Future Earth liaison: Craig Starger
The health of people around the world is tightly linked to the health of the places we inhabit. In 2015, the Rockefeller Foundation-Lancet Commission on planetary health published its final report: Safeguarding human health in the Anthropocene epoch. The groundbreaking publication begins: “Far-reaching changes to the structure and function of the Earth's natural systems represent a growing threat to human health.”
The commission argues for the urgent development of a new avenue of research inquiry: planetary health. This call is a direct acknowledgement that greater health and wellbeing are attainable through “judicious attention to the human systems – political, economic, and social – that shape the future of humanity and Earth’s natural systems."
The Future Earth Health Knowledge-Action Network responds to this call, bringing health researchers together with other natural and social scientists, health and environmental policy experts and leaders in government, the private sector and civil society to promote research for better, integrated understanding of the complex interactions between a changing global environment (such as pollution, disease pathogens and vectors, ecosystem services) and the health of human beings (including livelihoods, nutrition and well-being). Long-term integrated observation systems to collect rigorous health, socioeconomic and environmental data will be encouraged.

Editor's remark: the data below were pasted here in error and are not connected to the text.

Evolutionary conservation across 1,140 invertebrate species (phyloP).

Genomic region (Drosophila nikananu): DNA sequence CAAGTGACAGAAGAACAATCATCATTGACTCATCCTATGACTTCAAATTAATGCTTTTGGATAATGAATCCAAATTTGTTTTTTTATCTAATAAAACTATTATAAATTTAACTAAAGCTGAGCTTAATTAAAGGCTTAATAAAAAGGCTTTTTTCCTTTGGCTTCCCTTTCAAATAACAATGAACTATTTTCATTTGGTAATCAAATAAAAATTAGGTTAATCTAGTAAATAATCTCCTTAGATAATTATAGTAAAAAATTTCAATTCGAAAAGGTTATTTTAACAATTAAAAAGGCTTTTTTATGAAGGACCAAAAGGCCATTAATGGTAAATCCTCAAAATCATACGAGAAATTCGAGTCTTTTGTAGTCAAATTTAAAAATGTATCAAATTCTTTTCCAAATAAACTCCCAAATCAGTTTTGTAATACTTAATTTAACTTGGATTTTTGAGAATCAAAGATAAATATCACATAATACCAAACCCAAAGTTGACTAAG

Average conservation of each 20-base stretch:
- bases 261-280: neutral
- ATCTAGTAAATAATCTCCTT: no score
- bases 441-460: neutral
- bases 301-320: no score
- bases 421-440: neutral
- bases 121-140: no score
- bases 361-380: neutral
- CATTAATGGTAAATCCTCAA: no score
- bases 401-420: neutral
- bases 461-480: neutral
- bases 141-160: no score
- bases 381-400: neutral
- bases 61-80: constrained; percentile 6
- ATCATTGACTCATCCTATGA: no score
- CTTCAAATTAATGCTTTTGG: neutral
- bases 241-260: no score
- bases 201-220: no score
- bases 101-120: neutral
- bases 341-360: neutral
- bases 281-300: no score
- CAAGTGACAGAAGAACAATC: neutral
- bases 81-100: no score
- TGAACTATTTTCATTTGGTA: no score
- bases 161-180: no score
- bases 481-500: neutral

Another major focus will be to build regional capacity to integrate and act on planetary health knowledge to enhance resilience, protect the environment and avert serious threats to health. This work takes place in the context of the 17 Sustainable Development Goals approved by the UN Member States in 2015, three of which deal directly or indirectly with health. Together with potential initial collaborators, including Future Earth oneHEALTH, the ICSU programme on Urban Health and Wellbeing, The Rockefeller Foundation - Lancet Commission on Planetary Health, the World Health Organization and the United Nations University’s International Institute for Global Health, Future Earth Health will further nourish collaboration with other on-going, leading research programmes outside Future Earth.
The role of Future Earth within these streams will be to convene traditionally discrete communities, challenge current perspectives and encourage collaboration, to improve what we KNOW and what we DO. Research in Future Earth Global Research Projects on changes of the natural Earth systems provides underpinning for understanding sustainable economic use of the natural resources and service.